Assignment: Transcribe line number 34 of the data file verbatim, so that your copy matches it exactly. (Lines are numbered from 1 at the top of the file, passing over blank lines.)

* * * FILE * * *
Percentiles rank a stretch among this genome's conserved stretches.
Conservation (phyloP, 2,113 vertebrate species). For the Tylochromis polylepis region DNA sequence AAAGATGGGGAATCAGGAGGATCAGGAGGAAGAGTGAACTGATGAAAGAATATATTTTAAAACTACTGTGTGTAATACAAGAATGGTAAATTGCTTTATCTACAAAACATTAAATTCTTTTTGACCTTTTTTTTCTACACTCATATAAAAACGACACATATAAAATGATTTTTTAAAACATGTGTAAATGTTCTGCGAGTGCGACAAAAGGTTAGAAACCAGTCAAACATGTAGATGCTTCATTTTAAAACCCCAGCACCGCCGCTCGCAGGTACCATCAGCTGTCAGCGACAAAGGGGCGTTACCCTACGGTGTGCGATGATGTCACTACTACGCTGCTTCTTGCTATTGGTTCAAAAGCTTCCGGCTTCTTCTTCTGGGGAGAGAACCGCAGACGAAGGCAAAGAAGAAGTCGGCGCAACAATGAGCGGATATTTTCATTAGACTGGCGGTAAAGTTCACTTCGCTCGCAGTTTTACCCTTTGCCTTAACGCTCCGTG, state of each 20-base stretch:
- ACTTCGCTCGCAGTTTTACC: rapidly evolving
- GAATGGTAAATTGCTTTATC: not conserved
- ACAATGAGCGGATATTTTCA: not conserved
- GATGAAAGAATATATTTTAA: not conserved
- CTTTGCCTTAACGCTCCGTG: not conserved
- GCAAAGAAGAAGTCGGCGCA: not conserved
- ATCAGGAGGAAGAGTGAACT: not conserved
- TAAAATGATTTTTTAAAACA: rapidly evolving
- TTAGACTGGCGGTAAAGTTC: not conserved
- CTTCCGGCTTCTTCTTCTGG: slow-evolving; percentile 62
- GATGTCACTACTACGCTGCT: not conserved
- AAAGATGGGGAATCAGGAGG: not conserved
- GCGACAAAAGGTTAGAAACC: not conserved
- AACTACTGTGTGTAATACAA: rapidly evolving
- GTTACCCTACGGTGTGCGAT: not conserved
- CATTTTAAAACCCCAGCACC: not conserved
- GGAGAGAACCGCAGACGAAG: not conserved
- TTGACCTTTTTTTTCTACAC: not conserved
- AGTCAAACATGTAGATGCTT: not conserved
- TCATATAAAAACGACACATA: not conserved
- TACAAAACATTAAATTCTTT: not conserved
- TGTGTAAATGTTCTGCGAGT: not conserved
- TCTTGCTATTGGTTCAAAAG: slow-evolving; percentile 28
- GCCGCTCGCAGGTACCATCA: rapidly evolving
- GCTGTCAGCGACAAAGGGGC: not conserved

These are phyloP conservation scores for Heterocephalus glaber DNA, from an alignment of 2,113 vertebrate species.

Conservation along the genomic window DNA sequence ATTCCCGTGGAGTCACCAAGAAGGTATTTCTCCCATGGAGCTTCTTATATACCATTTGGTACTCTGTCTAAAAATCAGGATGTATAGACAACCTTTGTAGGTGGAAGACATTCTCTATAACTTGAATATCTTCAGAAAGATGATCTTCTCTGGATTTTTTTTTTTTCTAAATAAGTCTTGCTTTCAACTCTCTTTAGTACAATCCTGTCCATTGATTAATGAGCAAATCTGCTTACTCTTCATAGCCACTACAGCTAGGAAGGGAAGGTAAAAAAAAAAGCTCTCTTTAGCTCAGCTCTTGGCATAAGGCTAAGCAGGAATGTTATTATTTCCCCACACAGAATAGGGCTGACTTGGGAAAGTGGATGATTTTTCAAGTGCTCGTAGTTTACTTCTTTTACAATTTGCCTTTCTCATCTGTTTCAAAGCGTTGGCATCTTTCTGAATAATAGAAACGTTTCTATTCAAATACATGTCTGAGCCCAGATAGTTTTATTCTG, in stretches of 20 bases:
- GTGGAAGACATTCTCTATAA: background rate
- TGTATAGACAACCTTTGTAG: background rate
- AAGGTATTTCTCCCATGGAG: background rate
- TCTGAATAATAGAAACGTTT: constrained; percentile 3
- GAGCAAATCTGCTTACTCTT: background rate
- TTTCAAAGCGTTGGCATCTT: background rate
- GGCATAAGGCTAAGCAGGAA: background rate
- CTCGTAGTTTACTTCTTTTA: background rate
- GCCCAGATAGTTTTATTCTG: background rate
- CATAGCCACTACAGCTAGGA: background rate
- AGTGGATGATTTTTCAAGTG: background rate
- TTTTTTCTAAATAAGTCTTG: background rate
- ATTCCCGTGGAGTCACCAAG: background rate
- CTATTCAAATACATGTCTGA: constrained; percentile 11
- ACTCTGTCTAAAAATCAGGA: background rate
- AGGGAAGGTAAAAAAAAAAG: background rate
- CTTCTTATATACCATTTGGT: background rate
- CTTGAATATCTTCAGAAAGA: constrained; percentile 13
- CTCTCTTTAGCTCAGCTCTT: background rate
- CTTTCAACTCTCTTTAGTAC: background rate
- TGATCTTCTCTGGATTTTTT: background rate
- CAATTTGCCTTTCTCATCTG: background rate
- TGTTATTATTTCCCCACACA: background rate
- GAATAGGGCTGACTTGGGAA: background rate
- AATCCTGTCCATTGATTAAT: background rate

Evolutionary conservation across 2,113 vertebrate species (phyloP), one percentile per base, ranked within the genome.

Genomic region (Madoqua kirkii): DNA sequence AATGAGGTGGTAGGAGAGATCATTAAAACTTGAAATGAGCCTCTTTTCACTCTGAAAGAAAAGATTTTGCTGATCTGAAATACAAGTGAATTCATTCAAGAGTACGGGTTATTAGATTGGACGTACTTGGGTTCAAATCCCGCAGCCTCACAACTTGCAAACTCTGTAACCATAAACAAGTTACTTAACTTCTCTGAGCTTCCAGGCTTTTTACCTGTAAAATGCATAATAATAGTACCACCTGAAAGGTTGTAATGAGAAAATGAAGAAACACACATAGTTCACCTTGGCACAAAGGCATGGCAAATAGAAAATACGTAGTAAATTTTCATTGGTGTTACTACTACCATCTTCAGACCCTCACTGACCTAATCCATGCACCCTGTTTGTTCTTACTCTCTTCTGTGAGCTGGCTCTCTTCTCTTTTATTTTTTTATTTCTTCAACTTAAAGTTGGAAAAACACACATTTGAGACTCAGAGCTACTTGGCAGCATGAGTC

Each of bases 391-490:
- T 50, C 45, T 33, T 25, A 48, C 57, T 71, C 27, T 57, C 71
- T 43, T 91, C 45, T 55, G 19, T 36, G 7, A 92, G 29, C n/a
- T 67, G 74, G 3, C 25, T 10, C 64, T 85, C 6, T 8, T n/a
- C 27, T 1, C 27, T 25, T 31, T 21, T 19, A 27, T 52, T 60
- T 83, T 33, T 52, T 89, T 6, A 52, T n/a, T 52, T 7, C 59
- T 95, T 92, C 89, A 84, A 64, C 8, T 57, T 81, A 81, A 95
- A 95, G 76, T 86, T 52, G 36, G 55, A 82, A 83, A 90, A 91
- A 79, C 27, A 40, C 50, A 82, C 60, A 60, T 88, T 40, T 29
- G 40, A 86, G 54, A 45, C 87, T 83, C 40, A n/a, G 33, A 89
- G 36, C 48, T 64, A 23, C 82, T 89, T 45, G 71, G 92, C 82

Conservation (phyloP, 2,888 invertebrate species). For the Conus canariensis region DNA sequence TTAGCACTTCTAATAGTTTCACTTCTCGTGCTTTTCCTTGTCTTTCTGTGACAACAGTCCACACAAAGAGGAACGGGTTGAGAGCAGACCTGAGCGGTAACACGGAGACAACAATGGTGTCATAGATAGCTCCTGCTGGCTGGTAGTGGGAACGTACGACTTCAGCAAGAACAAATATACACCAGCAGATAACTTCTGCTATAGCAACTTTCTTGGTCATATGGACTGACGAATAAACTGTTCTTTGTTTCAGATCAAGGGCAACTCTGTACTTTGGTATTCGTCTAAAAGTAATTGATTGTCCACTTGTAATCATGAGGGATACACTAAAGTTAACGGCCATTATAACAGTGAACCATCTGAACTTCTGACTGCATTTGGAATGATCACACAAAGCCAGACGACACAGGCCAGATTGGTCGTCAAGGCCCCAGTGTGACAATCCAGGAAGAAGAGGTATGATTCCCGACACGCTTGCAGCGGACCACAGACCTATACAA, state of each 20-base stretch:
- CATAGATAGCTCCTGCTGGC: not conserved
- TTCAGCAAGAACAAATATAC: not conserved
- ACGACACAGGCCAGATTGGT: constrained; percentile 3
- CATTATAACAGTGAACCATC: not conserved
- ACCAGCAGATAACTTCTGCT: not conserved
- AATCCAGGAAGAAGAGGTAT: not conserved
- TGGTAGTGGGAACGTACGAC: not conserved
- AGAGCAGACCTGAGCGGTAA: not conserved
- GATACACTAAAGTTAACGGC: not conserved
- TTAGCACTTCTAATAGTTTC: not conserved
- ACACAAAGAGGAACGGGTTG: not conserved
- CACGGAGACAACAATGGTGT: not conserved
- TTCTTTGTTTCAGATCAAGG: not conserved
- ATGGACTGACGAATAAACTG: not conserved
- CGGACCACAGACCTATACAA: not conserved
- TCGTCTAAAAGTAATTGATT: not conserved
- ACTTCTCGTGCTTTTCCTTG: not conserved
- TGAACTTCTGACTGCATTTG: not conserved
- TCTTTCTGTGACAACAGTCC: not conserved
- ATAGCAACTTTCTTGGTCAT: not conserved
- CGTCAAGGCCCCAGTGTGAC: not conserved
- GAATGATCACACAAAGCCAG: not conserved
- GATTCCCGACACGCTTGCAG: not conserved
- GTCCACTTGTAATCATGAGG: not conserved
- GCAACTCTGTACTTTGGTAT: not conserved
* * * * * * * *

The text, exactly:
- GAGCAAATCTGCTTACTCTT: background rate